It seems you ended up in this group of “friends” who were quite toxic. In the beginning you bonded over the common sentiment about the changes in the online community you belonged to. You shared that sentiment and joined the “rebel” group, so to speak. But as you say, this rebel group was all about gossiping and criticizing the people in the main group.

    It honestly amazes me that they did not stopped at criticizing the other people from the destroyed online community, but pretty much everybody else in their lives, too. Now that I’ve actually stop and thought about it over these past couple of days, I realize that they were the type to complain about their own family members, neighbors, people they work or go to school with, and so on. To them, if you’re not also this moody badmouther who hates anything peaceful or joyful, then you’re someone worth criticizing, and… honestly, you’re right. It was toxic. It is toxic.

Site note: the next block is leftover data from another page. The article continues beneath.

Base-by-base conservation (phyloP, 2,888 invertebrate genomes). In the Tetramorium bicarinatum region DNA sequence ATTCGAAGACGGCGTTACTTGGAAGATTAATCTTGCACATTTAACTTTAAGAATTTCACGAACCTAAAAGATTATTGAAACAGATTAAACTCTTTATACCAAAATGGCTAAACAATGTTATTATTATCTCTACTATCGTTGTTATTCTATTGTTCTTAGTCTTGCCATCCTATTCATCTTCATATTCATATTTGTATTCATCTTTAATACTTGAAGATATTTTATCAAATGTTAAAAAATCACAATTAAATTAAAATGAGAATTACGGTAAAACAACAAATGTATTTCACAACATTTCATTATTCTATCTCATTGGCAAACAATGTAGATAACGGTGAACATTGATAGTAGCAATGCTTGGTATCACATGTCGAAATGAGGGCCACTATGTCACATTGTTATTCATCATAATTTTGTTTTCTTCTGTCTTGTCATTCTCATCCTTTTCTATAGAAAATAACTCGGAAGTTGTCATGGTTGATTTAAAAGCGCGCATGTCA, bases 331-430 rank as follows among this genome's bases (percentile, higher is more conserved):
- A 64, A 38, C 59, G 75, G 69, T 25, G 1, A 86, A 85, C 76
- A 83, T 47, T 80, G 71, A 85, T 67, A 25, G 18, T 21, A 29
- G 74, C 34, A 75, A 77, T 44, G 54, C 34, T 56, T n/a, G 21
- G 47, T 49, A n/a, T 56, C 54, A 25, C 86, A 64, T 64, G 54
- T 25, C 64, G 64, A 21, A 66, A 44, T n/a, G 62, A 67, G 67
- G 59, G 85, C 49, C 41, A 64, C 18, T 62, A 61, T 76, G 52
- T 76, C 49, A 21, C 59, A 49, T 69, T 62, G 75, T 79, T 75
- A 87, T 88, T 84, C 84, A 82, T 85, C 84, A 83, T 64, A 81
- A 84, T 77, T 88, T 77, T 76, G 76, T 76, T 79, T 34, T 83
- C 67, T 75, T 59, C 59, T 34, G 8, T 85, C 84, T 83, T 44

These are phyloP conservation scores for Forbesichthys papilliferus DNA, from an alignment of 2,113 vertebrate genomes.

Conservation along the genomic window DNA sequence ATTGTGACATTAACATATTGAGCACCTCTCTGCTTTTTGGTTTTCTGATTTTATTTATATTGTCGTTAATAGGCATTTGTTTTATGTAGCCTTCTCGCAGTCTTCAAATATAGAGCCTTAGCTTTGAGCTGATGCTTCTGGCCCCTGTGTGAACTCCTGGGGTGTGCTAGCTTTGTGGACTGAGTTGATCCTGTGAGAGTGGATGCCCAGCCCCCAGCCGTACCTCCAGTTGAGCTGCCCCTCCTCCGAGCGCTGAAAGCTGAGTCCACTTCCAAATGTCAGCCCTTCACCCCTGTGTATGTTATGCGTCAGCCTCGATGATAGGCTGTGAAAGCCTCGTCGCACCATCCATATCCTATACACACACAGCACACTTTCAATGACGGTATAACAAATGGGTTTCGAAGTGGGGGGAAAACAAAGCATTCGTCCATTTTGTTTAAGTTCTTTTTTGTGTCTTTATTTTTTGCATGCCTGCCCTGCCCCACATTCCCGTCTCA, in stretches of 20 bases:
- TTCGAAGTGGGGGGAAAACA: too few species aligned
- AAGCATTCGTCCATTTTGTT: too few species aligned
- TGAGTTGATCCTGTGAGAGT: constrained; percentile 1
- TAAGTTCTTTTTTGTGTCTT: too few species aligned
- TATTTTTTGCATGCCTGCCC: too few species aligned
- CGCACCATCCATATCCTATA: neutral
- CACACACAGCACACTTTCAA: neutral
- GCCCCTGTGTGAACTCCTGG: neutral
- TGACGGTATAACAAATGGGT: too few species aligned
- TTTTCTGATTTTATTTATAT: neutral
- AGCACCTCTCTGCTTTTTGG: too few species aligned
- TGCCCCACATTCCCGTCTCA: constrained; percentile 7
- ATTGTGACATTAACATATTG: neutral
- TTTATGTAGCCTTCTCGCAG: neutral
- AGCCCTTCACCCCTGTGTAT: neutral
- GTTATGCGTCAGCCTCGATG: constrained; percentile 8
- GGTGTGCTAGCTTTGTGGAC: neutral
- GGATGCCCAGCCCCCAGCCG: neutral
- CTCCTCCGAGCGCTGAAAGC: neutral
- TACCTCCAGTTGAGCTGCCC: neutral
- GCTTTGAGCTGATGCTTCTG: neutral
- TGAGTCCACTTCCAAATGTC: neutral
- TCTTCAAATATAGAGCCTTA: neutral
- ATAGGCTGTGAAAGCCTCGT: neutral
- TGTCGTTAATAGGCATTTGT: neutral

As you say, this group behaved like helpless victims and focused all their energy on criticism and blame. Eventually, you became their target too…

    You’re definitely right on the nose with this and to be honest, they did not liked it when I became happier and happier in general. Again, I don’t want to put out too many details, but as time went on and I slowly found my self-esteem rising as a result of personal healing… It was like a switch went off and I found myself being attacked by them at least multiple times before we stopped talking. I know that it’s always better to walk away the first or the second time someone disrespects you, but at that time, I thought it my fault somehow and that I just needed to try and see where they were coming from. Was it something I did?

    But again, I’m happy we did not worked out ultimately because I don’t want to be as unhappy as they are. One in particular definitely had it out for me because I suppose there were certain things in my life that I was blessed with, and they felt they had nothing to have gratitude over. So of course naturally, I became the bad person.

    Maybe your lack of self-love stems from your childhood, so you’d need to heal those wounds. Healing the inner child who feels unlovable or unworthy might be necessary. If you want more pointers on this, or you’d like to share a little bit about your childhood, I’ll be happy to talk about it.